Illinois Gov. J.B. Pritzker | twitter.com/jbpritzker
Palatine Township Republican Committee Chairman Aaron Del Mar wants every Illinois voter to understand what it would mean for the state to approve a measure on the November ballot to replace its flat income-tax structure with the progressive income tax favored by Gov. J.B. Pritzker and Democratic leaders.
“People need to understand things don’t stop with this bill,” Del Mar told the Prairie State Wire. “This would open the floodgates to tax Illinois residents over and over and ultimately will affect everyone. Talk of it just being a tax on the rich is subterfuge; they understand that not everyone will read what's actually being proposed and understand what the true implications are. We’re pushing everybody to get educated.”
With only nine months remaining until the November election, Del Mar knows there is little time to waste.
Palatine Township Republican Committee Chairman Aaron Del Mar | https://www.aarondelmar.com/
“We’re already taxing people out of this state,” he said. “And now by seeking to change the state constitution, we’d only be opening the door for other municipalities and villages to impose their own taxes. What happens when one day Chicago wants to create its own income tax? Based on the language of the bill, you don’t have to go modify the constitution to make other changes. After the initial change, the rest can be done by legislation.”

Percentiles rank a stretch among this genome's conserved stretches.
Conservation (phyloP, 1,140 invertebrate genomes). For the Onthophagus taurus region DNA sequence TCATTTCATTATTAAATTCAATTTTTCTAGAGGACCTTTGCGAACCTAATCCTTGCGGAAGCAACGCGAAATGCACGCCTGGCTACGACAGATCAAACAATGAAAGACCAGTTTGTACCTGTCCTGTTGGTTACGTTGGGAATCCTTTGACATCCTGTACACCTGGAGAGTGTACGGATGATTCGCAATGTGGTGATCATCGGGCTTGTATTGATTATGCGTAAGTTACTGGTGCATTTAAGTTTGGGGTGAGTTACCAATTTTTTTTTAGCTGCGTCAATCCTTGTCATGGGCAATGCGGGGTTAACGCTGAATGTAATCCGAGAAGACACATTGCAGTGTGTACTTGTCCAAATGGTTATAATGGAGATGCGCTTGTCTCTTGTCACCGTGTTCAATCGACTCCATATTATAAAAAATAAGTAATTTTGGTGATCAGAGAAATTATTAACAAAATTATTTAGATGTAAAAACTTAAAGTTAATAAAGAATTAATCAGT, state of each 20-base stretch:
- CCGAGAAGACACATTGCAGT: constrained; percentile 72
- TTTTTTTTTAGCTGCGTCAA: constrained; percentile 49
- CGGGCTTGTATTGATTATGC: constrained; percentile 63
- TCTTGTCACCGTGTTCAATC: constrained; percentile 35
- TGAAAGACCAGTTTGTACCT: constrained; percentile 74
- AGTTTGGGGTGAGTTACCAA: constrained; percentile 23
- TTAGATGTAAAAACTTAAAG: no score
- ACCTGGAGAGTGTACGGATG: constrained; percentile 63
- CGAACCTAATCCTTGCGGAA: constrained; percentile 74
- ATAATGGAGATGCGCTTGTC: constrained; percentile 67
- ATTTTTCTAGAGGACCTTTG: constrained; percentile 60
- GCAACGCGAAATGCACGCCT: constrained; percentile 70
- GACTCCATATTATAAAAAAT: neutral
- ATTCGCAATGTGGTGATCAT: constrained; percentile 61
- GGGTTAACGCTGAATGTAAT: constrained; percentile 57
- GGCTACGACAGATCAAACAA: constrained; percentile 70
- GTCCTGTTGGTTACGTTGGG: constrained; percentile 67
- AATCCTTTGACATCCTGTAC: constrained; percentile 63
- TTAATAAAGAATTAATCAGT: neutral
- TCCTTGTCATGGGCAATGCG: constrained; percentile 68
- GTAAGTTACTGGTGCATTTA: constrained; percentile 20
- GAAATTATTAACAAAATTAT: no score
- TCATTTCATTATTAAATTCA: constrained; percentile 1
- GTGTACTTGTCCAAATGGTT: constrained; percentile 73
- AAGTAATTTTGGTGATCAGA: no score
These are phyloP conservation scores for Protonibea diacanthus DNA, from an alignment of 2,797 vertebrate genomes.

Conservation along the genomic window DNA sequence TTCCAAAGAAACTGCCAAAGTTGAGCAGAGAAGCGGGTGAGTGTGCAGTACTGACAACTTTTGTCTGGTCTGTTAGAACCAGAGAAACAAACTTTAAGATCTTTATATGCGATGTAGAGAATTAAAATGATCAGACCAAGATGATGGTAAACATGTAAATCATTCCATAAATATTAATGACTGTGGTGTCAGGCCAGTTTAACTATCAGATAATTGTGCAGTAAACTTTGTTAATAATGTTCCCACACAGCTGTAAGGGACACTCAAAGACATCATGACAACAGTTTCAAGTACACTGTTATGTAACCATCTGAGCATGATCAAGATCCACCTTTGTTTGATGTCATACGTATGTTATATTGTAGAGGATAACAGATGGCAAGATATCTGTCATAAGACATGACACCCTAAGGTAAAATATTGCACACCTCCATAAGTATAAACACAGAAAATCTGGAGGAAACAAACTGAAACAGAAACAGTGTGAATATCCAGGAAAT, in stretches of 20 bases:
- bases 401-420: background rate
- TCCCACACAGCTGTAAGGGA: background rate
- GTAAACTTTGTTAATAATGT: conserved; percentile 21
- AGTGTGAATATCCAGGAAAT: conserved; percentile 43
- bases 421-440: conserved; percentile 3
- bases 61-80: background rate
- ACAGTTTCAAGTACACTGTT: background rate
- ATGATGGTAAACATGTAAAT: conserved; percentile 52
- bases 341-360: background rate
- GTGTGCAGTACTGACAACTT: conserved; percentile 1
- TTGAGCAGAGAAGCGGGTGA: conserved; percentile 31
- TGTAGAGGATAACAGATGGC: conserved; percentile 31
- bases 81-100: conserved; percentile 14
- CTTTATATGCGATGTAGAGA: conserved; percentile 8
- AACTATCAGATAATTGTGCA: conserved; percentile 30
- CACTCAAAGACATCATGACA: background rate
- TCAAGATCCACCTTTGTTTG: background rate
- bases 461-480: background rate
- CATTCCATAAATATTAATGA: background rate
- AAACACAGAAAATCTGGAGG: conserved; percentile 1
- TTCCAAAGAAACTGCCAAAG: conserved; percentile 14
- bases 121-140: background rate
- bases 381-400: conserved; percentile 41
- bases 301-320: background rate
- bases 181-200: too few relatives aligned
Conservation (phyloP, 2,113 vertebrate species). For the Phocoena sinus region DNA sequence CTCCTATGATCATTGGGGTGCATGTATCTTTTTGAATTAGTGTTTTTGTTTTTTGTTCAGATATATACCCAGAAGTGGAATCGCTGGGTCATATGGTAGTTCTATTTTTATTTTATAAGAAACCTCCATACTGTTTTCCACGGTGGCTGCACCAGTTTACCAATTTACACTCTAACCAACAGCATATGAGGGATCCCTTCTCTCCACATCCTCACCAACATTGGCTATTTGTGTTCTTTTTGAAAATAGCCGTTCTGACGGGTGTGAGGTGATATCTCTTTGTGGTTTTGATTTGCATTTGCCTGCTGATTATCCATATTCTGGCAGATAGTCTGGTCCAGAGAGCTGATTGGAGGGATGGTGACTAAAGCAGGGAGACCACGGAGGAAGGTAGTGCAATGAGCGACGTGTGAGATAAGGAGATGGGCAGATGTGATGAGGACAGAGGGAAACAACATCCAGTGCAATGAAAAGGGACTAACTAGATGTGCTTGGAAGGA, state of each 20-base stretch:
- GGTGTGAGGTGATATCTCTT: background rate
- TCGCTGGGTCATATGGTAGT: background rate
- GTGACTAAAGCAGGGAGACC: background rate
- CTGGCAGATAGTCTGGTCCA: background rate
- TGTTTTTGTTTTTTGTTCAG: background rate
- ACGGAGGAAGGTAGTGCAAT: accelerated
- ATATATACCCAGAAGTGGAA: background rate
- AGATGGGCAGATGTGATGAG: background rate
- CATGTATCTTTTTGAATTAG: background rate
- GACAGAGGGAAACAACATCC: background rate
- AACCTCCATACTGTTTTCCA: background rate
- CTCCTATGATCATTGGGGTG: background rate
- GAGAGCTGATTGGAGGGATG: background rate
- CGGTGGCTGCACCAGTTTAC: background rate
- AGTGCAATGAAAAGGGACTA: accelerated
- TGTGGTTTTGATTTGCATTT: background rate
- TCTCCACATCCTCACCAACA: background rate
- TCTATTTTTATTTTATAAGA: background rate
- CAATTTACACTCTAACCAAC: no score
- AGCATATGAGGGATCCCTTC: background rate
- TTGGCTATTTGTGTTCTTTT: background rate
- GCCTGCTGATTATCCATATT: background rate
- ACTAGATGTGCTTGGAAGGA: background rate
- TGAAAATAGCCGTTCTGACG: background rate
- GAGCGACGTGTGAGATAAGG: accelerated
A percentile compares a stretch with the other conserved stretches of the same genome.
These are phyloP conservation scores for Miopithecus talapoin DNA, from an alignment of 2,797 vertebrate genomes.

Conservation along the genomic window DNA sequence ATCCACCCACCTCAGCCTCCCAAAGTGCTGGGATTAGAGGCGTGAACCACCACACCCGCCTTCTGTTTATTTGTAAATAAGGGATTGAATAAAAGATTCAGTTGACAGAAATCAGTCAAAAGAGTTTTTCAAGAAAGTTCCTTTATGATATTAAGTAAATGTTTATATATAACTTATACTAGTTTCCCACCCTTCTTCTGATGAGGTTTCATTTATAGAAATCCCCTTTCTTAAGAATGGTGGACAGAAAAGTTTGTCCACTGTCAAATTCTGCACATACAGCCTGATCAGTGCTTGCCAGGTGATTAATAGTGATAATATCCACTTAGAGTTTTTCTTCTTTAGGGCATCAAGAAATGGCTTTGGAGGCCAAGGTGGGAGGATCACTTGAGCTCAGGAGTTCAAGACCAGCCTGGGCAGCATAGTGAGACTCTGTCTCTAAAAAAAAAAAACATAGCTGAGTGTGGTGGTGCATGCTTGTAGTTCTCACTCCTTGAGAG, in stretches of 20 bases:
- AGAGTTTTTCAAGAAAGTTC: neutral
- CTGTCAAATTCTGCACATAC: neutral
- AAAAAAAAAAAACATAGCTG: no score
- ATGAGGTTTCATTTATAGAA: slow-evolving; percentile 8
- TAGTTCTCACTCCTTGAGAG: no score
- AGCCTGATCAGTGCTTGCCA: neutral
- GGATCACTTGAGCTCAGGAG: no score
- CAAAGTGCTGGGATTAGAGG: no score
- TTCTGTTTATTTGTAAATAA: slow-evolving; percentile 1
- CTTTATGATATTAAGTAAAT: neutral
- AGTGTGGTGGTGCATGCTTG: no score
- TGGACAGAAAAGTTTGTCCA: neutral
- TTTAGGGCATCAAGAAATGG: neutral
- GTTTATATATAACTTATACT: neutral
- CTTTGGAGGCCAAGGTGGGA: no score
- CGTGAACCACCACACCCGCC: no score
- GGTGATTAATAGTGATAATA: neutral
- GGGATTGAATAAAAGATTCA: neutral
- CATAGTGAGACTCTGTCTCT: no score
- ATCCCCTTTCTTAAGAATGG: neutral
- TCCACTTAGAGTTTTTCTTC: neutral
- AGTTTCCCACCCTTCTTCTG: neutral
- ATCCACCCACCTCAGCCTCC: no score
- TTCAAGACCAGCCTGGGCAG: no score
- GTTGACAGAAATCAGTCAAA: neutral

Del Mar concedes that deception and misinformation have been primary methods used by Pritzker and the state's Democratic majority since they began pushing the progressive or graduated tax more than a year ago.
“In the end, this will impact more middle-class people than rich ones,” Del Mar said. “Besides there not being enough so-called rich people to meet the threshold, there’s no definition of what 'rich' is. All we know for sure about this bill is that it will tax more people out of this state.”
Recent history assures as much, with similar bills in other states falling well short of their expectations. Revenues in California have been barely half of what was promised, and Connecticut has lost more than $10 billion and 360,000 jobs since switching to a progressive income-tax rate.